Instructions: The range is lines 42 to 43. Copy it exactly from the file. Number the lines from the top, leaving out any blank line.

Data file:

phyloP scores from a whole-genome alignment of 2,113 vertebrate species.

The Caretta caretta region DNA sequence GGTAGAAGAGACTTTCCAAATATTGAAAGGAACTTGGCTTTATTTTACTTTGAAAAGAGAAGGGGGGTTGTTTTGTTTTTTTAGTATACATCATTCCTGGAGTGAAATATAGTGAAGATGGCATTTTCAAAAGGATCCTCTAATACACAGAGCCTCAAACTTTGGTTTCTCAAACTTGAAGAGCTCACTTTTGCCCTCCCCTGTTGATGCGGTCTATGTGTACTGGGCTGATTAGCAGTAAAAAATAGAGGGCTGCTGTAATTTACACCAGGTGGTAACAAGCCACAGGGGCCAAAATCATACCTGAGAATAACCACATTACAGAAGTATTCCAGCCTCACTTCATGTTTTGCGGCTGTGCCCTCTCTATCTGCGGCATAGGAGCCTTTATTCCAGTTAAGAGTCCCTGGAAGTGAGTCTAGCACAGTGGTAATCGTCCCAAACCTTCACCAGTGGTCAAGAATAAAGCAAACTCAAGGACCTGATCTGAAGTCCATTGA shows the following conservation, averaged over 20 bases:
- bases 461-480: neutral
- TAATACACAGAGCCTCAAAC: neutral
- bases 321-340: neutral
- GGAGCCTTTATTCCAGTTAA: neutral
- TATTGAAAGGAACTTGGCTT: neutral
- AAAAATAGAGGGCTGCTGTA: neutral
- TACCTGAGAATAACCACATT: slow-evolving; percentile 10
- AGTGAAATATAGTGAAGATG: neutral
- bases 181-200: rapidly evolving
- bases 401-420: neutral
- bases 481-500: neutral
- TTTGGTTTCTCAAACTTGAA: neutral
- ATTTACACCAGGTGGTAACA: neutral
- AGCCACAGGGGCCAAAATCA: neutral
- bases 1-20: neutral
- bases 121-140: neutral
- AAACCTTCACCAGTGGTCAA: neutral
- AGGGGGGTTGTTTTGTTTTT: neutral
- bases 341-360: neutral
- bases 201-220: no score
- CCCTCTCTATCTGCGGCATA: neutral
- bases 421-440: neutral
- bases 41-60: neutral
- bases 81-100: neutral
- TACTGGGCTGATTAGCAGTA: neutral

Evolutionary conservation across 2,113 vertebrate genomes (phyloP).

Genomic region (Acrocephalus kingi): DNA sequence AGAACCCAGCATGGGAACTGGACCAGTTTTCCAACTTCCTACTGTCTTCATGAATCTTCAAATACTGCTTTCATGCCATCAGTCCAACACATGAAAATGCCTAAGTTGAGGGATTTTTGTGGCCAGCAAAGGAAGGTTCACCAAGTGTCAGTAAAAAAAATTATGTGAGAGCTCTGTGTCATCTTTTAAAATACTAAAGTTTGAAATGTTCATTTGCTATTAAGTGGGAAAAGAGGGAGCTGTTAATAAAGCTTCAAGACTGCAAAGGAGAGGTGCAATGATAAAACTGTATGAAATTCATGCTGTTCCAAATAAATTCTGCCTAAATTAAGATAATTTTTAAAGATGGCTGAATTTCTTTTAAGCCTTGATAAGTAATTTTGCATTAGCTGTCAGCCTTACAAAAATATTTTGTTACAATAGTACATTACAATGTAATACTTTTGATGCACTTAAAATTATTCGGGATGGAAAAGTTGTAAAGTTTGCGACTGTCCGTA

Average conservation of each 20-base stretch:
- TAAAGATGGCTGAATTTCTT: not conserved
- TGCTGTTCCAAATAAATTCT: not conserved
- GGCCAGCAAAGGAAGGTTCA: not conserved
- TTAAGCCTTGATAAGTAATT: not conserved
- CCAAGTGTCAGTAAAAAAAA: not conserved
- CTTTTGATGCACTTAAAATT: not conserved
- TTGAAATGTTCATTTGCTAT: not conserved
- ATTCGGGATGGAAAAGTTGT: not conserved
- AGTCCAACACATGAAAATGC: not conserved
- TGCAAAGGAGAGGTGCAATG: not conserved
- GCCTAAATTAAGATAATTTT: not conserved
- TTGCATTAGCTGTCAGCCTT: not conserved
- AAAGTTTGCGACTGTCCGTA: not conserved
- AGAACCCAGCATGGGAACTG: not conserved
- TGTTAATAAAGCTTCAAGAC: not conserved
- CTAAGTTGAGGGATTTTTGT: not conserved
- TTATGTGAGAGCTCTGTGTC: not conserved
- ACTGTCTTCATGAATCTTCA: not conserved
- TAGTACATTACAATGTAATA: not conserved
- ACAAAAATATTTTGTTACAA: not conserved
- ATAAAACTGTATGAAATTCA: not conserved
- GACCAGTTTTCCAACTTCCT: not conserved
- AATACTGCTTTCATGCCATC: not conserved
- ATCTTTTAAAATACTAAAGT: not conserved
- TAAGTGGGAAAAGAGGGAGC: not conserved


- TTGCATTAGCTGTCAGCCTT: not conserved
- AAAGTTTGCGACTGTCCGTA: not conserved